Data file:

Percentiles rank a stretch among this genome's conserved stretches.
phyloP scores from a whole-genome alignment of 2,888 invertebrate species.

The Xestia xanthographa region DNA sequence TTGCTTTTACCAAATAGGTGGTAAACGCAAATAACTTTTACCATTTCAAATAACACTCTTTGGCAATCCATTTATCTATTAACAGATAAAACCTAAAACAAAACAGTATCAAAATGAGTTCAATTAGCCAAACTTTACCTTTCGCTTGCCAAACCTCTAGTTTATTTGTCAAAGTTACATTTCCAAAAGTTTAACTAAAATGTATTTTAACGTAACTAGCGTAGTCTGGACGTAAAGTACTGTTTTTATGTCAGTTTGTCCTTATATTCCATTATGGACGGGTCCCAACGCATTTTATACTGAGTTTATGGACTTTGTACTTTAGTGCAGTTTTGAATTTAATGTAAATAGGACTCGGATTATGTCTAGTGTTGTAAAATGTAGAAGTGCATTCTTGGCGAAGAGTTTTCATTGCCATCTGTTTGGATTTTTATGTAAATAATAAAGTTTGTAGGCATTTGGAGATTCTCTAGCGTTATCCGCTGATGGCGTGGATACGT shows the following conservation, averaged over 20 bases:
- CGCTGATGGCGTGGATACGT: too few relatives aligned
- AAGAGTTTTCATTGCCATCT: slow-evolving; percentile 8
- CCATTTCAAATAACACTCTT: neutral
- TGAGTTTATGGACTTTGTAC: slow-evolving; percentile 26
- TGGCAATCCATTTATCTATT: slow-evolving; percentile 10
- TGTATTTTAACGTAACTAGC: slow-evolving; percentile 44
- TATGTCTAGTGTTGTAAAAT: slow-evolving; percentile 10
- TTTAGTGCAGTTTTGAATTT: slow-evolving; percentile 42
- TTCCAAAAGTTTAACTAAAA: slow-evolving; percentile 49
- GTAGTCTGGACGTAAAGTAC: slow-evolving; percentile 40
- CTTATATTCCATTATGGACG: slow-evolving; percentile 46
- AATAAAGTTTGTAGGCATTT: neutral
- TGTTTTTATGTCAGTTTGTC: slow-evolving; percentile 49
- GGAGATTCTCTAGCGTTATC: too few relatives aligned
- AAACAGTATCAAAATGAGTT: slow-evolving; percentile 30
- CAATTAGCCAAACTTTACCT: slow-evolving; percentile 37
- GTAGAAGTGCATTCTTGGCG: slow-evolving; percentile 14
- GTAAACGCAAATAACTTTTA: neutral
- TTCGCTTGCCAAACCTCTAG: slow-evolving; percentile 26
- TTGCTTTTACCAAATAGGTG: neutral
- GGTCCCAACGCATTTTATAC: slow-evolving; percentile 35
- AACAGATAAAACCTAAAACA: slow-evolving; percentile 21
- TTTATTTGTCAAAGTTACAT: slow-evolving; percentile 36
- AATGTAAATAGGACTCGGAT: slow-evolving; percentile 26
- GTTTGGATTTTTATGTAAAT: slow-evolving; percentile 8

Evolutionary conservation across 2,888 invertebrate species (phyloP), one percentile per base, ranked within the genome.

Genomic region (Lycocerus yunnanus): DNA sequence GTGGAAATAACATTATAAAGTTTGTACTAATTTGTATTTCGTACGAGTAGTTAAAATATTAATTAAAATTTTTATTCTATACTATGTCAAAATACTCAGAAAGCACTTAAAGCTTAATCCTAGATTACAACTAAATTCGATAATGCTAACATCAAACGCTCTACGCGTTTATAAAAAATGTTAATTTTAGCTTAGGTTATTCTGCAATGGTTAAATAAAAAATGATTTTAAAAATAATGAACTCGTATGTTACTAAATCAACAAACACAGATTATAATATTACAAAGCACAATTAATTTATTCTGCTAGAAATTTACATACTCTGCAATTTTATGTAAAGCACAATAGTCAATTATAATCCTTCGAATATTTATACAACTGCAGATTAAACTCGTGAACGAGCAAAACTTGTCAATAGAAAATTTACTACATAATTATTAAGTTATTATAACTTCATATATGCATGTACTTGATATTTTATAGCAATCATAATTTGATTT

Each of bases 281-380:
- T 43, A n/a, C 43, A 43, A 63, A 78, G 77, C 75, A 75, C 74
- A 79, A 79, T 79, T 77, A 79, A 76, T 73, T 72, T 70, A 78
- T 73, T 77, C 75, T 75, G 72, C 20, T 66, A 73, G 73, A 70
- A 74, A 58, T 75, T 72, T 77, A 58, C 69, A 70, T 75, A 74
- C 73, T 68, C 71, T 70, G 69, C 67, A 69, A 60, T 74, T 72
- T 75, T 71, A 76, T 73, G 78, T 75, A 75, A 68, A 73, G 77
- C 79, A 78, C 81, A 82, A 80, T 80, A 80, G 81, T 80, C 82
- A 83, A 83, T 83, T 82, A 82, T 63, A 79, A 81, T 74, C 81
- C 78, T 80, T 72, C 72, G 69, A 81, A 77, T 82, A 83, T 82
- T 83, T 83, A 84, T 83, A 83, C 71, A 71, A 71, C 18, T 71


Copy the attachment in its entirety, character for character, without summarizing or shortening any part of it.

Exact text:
Percentiles rank a stretch among this genome's conserved stretches.
phyloP scores from a whole-genome alignment of 2,888 invertebrate species.

The Xestia xanthographa region DNA sequence TTGCTTTTACCAAATAGGTGGTAAACGCAAATAACTTTTACCATTTCAAATAACACTCTTTGGCAATCCATTTATCTATTAACAGATAAAACCTAAAACAAAACAGTATCAAAATGAGTTCAATTAGCCAAACTTTACCTTTCGCTTGCCAAACCTCTAGTTTATTTGTCAAAGTTACATTTCCAAAAGTTTAACTAAAATGTATTTTAACGTAACTAGCGTAGTCTGGACGTAAAGTACTGTTTTTATGTCAGTTTGTCCTTATATTCCATTATGGACGGGTCCCAACGCATTTTATACTGAGTTTATGGACTTTGTACTTTAGTGCAGTTTTGAATTTAATGTAAATAGGACTCGGATTATGTCTAGTGTTGTAAAATGTAGAAGTGCATTCTTGGCGAAGAGTTTTCATTGCCATCTGTTTGGATTTTTATGTAAATAATAAAGTTTGTAGGCATTTGGAGATTCTCTAGCGTTATCCGCTGATGGCGTGGATACGT shows the following conservation, averaged over 20 bases:
- CGCTGATGGCGTGGATACGT: too few relatives aligned
- AAGAGTTTTCATTGCCATCT: slow-evolving; percentile 8
- CCATTTCAAATAACACTCTT: neutral
- TGAGTTTATGGACTTTGTAC: slow-evolving; percentile 26
- TGGCAATCCATTTATCTATT: slow-evolving; percentile 10
- TGTATTTTAACGTAACTAGC: slow-evolving; percentile 44
- TATGTCTAGTGTTGTAAAAT: slow-evolving; percentile 10
- TTTAGTGCAGTTTTGAATTT: slow-evolving; percentile 42
- TTCCAAAAGTTTAACTAAAA: slow-evolving; percentile 49
- GTAGTCTGGACGTAAAGTAC: slow-evolving; percentile 40
- CTTATATTCCATTATGGACG: slow-evolving; percentile 46
- AATAAAGTTTGTAGGCATTT: neutral
- TGTTTTTATGTCAGTTTGTC: slow-evolving; percentile 49
- GGAGATTCTCTAGCGTTATC: too few relatives aligned
- AAACAGTATCAAAATGAGTT: slow-evolving; percentile 30
- CAATTAGCCAAACTTTACCT: slow-evolving; percentile 37
- GTAGAAGTGCATTCTTGGCG: slow-evolving; percentile 14
- GTAAACGCAAATAACTTTTA: neutral
- TTCGCTTGCCAAACCTCTAG: slow-evolving; percentile 26
- TTGCTTTTACCAAATAGGTG: neutral
- GGTCCCAACGCATTTTATAC: slow-evolving; percentile 35
- AACAGATAAAACCTAAAACA: slow-evolving; percentile 21
- TTTATTTGTCAAAGTTACAT: slow-evolving; percentile 36
- AATGTAAATAGGACTCGGAT: slow-evolving; percentile 26
- GTTTGGATTTTTATGTAAAT: slow-evolving; percentile 8

Evolutionary conservation across 2,888 invertebrate species (phyloP), one percentile per base, ranked within the genome.

Genomic region (Lycocerus yunnanus): DNA sequence GTGGAAATAACATTATAAAGTTTGTACTAATTTGTATTTCGTACGAGTAGTTAAAATATTAATTAAAATTTTTATTCTATACTATGTCAAAATACTCAGAAAGCACTTAAAGCTTAATCCTAGATTACAACTAAATTCGATAATGCTAACATCAAACGCTCTACGCGTTTATAAAAAATGTTAATTTTAGCTTAGGTTATTCTGCAATGGTTAAATAAAAAATGATTTTAAAAATAATGAACTCGTATGTTACTAAATCAACAAACACAGATTATAATATTACAAAGCACAATTAATTTATTCTGCTAGAAATTTACATACTCTGCAATTTTATGTAAAGCACAATAGTCAATTATAATCCTTCGAATATTTATACAACTGCAGATTAAACTCGTGAACGAGCAAAACTTGTCAATAGAAAATTTACTACATAATTATTAAGTTATTATAACTTCATATATGCATGTACTTGATATTTTATAGCAATCATAATTTGATTT

Each of bases 281-380:
- T 43, A n/a, C 43, A 43, A 63, A 78, G 77, C 75, A 75, C 74
- A 79, A 79, T 79, T 77, A 79, A 76, T 73, T 72, T 70, A 78
- T 73, T 77, C 75, T 75, G 72, C 20, T 66, A 73, G 73, A 70
- A 74, A 58, T 75, T 72, T 77, A 58, C 69, A 70, T 75, A 74
- C 73, T 68, C 71, T 70, G 69, C 67, A 69, A 60, T 74, T 72
- T 75, T 71, A 76, T 73, G 78, T 75, A 75, A 68, A 73, G 77
- C 79, A 78, C 81, A 82, A 80, T 80, A 80, G 81, T 80, C 82
- A 83, A 83, T 83, T 82, A 82, T 63, A 79, A 81, T 74, C 81
- C 78, T 80, T 72, C 72, G 69, A 81, A 77, T 82, A 83, T 82
- T 83, T 83, A 84, T 83, A 83, C 71, A 71, A 71, C 18, T 71